A friend of mine was explaining to me the other day why he’d decided to stay in his job, despite being passed over for promotion.
The company’s final salary pension scheme was most attractive, he insisted, and he only had another 16 years to stick it out. Roll on early retirement.
He won’t appreciate me saying this, but my friend is an endangered species. He’s spent all his working life with the same firm: he’s what the American commentator William Whyte, writing in 1956, called ‘organisation man’.
Whyte worried that we’d all end up as organisation men and women whose future was determined by our employers.
We know now how wrong he was. A host of modern commentators have charted the fragmentation of the world of work, the rise of the ‘knowledge economy’ and the pivotal role of creativity and choice in determining which places and people succeed.
So in this new creative, sexy, entrepreneurial, rollercoaster economy, are the organisation men and women going the way of the dinosaurs? Not quite. Try visiting your local town hall or government department.
What will strike you isn’t the corporate image – these places are often liberal about dress codes – but, too often, the corporate subservience.
The ethos of public service frequently comes at the price of personal servitude: initiative and invention are viewed with suspicion.
And that’s worrying, because these are the people charged with nurturing economic and social creativity.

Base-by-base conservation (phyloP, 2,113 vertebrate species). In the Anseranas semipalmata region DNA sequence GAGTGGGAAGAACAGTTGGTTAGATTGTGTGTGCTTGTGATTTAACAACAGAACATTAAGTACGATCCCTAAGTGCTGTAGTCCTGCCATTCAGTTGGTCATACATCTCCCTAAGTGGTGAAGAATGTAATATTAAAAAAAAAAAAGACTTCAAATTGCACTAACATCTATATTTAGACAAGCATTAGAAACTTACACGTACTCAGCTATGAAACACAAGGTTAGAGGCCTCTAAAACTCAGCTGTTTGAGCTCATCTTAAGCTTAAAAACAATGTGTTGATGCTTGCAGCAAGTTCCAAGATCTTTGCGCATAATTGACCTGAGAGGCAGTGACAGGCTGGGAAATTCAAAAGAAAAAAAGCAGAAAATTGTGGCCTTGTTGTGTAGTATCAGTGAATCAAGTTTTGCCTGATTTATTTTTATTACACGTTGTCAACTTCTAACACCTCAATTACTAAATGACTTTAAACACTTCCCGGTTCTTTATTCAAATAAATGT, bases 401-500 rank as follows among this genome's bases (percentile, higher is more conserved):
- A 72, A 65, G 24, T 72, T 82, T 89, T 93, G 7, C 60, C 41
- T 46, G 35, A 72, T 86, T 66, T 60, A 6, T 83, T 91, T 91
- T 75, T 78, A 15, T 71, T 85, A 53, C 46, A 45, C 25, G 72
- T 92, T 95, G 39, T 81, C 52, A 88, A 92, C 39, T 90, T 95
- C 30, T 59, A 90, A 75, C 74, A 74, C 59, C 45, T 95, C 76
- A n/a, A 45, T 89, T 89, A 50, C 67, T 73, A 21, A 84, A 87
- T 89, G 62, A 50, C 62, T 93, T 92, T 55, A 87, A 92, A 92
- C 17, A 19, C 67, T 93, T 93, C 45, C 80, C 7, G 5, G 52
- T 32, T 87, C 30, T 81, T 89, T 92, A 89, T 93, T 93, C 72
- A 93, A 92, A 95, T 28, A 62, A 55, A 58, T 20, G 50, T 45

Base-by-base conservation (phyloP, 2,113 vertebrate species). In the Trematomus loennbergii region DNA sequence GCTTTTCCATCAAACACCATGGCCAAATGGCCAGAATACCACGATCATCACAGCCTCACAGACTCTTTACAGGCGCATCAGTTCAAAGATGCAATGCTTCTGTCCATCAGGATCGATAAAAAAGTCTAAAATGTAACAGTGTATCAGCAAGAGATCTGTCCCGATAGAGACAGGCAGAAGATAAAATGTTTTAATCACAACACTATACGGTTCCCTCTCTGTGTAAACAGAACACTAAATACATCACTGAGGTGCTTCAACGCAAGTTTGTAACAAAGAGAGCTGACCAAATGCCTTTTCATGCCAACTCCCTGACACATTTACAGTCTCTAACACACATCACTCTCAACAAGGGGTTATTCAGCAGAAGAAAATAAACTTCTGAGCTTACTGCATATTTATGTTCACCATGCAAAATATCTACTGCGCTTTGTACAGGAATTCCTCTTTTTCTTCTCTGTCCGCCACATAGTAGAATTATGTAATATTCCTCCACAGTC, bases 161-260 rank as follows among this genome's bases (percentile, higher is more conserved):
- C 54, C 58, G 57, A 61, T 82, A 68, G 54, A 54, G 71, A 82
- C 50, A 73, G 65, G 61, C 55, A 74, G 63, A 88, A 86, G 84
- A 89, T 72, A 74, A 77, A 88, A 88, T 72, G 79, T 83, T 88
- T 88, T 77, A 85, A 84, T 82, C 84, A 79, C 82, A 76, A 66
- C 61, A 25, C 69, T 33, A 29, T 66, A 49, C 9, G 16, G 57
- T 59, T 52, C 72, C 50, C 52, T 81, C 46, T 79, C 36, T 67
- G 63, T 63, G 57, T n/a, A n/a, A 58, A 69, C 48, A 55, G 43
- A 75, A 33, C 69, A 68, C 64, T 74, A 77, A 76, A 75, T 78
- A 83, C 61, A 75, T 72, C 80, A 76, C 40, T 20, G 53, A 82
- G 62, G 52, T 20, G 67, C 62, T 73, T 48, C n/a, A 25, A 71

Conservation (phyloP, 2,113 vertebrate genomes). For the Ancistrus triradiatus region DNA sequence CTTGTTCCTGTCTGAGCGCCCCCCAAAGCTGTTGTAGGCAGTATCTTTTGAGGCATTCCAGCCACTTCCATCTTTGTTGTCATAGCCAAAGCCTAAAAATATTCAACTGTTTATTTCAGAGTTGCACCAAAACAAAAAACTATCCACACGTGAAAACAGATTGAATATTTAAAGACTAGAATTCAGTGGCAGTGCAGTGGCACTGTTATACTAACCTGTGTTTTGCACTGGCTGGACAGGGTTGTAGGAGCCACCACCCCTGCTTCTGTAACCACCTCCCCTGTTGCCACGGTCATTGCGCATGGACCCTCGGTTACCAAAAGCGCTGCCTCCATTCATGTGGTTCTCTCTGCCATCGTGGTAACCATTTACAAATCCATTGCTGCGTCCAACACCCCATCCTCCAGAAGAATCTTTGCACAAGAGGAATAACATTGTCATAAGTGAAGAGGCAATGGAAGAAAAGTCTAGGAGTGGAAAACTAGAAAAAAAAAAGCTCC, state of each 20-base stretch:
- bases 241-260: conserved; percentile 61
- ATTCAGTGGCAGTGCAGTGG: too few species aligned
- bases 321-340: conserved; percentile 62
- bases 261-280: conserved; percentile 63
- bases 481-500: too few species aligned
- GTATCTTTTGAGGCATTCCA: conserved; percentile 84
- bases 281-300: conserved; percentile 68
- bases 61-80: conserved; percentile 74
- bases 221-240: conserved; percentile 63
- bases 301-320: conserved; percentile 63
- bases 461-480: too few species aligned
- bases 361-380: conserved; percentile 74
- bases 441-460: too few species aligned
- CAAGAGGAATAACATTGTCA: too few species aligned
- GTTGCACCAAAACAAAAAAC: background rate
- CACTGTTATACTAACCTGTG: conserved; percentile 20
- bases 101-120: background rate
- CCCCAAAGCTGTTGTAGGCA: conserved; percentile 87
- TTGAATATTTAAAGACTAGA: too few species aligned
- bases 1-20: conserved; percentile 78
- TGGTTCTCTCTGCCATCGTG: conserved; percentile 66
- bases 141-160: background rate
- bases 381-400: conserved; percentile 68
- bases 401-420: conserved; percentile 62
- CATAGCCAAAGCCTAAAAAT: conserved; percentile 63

Despite government protestations that the shackles are being broken, organisation man and woman still rules.
Last week officials issued a ‘draft handbook of definitions’ for the 198 national indicators for the local government performance framework. The good news?
There used to be 1,200 indicators, and this is a consultation document. The bad news? Please limit your comments to the methodology.
The idea that you can sow the seeds of creativity to a rhythm of indicators and targets is a bit like writing symphonies for Stalin: it has been done, but aren’t there better ways of making music? There are encouraging signs.
This week Sheffield’s Peace Gardens and Winter Gardens won the Academy of Urbanism’s ‘great place’ award.
The gardens are a municipal project – and they’re exciting, creative places enjoyed by the whole community. Local government can do it – a shame, though, that such achievements should still be considered exceptional.
Julian Dobson, editorial director, New Start Online magazine